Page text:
The initial results of the diagnosis (n = 48 responses) indicate a manifest need for training in the area, observing responses that range from the invisibility of the child and adolescent population belonging to non-conforming gender identities in STEAM classrooms, to their recognition, and of the importance of cultural, social, political and biological factors in processes of transformation or perpetuation of historical inequalities. Building on these results, the main aim of this part of the project has been the development of a diploma course for teachers titled ‘Rethinking our practices from the link between STEAM education and gender perspective’ (see Table 1 for the general structure of the diploma), which started in September 2023.

A distinctive feature of this diploma course is that it positions teachers from a critical perspective of their own practice, which begins with self-awareness (Dewsbury, 2020) and explicit recognition of the inequalities that occur in the classroom (Sondel et al., 2017), in order to empathise with students and deploy a variety of strategies aimed at building students’ sense of belonging and confidence in their abilities, for example, by combating stereotypes in STEM (Johnson and Elliott, 2020; Mildenhall et al., 2019).

Key indicators by dimension

The design of the comprehensive model considered three main variables: educational trajectories in STEAM disciplines, gender and TVHS.

The educational trajectory variable refers to the journey through the education system at different educational levels, which vary in relation to time, continuity and interruptions, configuring linear and real-school trajectories (Terigi, 2009). Educational trajectories make it possible to identify various factors in the educational environment that could have an impact on it, in addition to recognising and developing alternatives to strengthen education (García Robelo and Barrón Tirado, 2011).

The gender variable was transversal to the construction of criteria to identify the barriers that interrupt or hinder the trajectories of women and the LGBTQIA+ community in STEAM areas. This variable is approached considering two axes of theoretical discussion: the theories of care (Harcourt, 2021), based on the review of the barriers of exclusion (Federici, 2018; Segato, 2018) that accompany gender markers (Butler, 1990); and the theory of epistemic injustices (Cely Ávila, 2022; Fricker, 2007), which explains the barriers that knowledge has used to exclude women and feminised bodies from knowledge. Within the critical variables studied in gender, a diagnosis of gender biases was made based on the postulates of Eichler and Burke (2010). Three categories of gender bias were considered: androcentrism; gender insensitivity; and double standards. In doing so, the taxonomy regarding the level of change of gender biases present in the student body was used (Azúa Ríos et al., 2019). This taxonomy classifies the interactions between teachers and students, which has been diagrammed as a pyramid that goes from the base of ‘invisibilisation’ to the top of ‘transformation’.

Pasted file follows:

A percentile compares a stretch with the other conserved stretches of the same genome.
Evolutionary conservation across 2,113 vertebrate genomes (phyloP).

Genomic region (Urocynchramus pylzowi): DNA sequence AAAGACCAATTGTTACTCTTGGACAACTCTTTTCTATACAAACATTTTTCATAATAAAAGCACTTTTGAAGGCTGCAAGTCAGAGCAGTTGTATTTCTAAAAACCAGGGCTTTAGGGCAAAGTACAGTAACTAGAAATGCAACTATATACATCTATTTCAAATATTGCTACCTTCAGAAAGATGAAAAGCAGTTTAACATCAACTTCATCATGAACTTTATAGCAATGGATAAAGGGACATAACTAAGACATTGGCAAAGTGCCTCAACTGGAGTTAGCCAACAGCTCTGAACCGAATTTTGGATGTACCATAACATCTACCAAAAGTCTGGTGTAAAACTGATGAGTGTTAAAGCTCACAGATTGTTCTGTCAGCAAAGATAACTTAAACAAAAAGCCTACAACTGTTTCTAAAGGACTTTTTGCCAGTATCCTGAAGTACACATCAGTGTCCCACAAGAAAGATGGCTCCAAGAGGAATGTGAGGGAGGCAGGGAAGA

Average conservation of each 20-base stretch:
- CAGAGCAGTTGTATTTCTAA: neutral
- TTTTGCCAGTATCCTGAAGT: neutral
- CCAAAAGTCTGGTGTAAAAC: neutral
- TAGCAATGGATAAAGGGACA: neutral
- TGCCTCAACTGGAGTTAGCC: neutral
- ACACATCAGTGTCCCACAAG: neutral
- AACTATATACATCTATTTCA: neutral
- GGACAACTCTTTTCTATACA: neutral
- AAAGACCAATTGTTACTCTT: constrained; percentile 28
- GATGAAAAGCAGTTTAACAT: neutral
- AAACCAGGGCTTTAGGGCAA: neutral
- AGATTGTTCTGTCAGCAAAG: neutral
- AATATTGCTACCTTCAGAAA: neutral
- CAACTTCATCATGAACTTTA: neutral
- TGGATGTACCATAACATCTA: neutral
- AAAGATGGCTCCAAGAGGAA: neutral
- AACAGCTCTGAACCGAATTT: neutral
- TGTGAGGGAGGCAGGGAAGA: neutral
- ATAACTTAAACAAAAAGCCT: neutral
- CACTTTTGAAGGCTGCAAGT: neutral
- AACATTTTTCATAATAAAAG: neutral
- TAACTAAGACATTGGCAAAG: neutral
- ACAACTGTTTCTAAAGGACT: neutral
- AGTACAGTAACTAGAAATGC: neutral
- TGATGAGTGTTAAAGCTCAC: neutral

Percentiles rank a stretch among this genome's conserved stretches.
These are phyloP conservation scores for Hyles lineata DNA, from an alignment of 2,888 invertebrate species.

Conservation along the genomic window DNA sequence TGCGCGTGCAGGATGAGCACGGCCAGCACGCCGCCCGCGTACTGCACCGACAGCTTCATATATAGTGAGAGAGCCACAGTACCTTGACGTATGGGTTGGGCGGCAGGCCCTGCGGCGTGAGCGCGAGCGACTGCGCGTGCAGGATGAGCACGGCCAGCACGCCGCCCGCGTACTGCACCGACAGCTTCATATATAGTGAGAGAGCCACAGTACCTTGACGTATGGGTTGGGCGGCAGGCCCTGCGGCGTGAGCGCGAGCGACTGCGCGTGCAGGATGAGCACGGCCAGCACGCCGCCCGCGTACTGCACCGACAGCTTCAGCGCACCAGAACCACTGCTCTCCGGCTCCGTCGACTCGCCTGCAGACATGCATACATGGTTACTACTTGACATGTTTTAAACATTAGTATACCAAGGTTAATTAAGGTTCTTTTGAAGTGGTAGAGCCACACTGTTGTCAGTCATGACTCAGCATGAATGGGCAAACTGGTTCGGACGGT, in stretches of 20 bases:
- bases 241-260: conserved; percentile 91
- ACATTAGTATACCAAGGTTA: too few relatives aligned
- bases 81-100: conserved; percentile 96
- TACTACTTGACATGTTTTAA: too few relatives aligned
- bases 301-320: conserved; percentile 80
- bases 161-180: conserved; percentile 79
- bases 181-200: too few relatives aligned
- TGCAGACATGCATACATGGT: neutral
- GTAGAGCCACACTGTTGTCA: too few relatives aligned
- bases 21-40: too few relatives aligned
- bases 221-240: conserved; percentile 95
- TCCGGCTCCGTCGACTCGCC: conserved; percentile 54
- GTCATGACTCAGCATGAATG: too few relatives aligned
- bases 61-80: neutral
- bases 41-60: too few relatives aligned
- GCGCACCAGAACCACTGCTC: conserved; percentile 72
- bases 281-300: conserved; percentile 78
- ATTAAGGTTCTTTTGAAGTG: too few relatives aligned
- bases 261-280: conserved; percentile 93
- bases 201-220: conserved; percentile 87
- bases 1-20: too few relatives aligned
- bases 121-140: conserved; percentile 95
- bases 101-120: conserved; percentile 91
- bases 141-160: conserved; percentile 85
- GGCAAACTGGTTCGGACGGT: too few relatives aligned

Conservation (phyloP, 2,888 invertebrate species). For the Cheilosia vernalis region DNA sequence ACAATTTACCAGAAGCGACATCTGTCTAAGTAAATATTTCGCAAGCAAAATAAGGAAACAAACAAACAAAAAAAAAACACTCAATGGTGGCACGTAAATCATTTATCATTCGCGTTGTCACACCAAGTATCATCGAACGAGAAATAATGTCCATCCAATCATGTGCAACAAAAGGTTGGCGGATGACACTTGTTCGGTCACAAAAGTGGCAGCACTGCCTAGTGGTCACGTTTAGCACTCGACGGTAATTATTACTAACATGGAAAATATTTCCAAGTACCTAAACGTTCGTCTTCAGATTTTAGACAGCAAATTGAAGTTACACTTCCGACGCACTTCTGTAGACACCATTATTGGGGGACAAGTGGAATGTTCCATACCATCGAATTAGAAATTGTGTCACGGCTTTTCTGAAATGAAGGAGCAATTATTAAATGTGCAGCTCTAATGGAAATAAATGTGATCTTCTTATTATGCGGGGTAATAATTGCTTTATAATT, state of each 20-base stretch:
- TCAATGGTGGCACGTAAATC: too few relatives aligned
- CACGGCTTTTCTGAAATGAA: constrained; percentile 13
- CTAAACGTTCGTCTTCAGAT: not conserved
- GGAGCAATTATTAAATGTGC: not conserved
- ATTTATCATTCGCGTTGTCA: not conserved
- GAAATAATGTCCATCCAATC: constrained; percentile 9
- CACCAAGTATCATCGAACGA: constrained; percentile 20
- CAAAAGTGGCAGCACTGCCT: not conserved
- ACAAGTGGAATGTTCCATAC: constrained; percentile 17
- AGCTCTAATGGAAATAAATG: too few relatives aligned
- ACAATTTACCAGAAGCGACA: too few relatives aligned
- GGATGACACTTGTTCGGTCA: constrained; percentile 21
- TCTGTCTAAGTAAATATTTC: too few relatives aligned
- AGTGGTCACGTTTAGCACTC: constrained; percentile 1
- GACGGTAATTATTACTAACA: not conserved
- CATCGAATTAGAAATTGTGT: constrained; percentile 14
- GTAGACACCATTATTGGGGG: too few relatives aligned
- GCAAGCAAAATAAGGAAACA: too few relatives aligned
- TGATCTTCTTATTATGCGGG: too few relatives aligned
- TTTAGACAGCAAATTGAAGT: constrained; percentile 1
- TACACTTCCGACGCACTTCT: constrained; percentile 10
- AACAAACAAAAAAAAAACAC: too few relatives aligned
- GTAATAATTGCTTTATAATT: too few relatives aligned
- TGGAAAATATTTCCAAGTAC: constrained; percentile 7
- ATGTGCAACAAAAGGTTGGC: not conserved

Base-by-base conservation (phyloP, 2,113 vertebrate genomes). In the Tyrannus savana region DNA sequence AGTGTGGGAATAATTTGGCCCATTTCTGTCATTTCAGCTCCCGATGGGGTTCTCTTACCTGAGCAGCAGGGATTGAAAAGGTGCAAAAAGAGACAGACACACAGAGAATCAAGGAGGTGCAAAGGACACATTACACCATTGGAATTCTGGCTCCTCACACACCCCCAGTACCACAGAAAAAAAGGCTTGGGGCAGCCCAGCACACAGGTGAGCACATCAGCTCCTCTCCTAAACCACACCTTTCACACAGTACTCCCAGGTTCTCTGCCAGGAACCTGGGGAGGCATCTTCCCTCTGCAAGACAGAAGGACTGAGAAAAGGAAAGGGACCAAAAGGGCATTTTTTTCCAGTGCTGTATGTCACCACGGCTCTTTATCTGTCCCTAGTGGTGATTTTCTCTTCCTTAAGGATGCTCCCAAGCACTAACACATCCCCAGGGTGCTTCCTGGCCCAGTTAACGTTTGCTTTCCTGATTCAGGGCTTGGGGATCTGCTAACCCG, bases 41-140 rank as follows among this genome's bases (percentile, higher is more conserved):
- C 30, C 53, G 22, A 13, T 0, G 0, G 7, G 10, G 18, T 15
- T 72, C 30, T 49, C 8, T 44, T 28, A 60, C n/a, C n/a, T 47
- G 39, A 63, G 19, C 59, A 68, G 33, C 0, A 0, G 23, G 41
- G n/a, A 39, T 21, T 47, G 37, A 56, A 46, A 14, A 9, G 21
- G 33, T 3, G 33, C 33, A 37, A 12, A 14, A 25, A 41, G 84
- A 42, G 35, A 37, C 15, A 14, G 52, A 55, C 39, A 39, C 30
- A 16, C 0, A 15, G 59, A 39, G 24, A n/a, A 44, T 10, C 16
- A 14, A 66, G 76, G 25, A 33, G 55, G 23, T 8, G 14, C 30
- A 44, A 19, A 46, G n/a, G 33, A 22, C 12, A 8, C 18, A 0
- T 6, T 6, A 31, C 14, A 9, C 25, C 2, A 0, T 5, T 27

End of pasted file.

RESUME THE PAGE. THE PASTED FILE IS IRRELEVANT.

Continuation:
The TVHS variable refers to the level of education aimed at developing aptitudes, competencies, skills and knowledge that allow students to obtain a specialisation in the labour market at the end of secondary education. This variable was approached mainly from two indicators: origin of the students who opt for TVHS education, in order to identify the possibilities of articulation and accompaniment of educational transitions; and analysis with key actors on strategies deployed to accompany the STEAM trajectories of women and the LGBTQIA+ community, identifying promotional, targeted and specialised activities to strengthen this type of trajectory. Table 2 describes the operationalisation of the above-mentioned variables.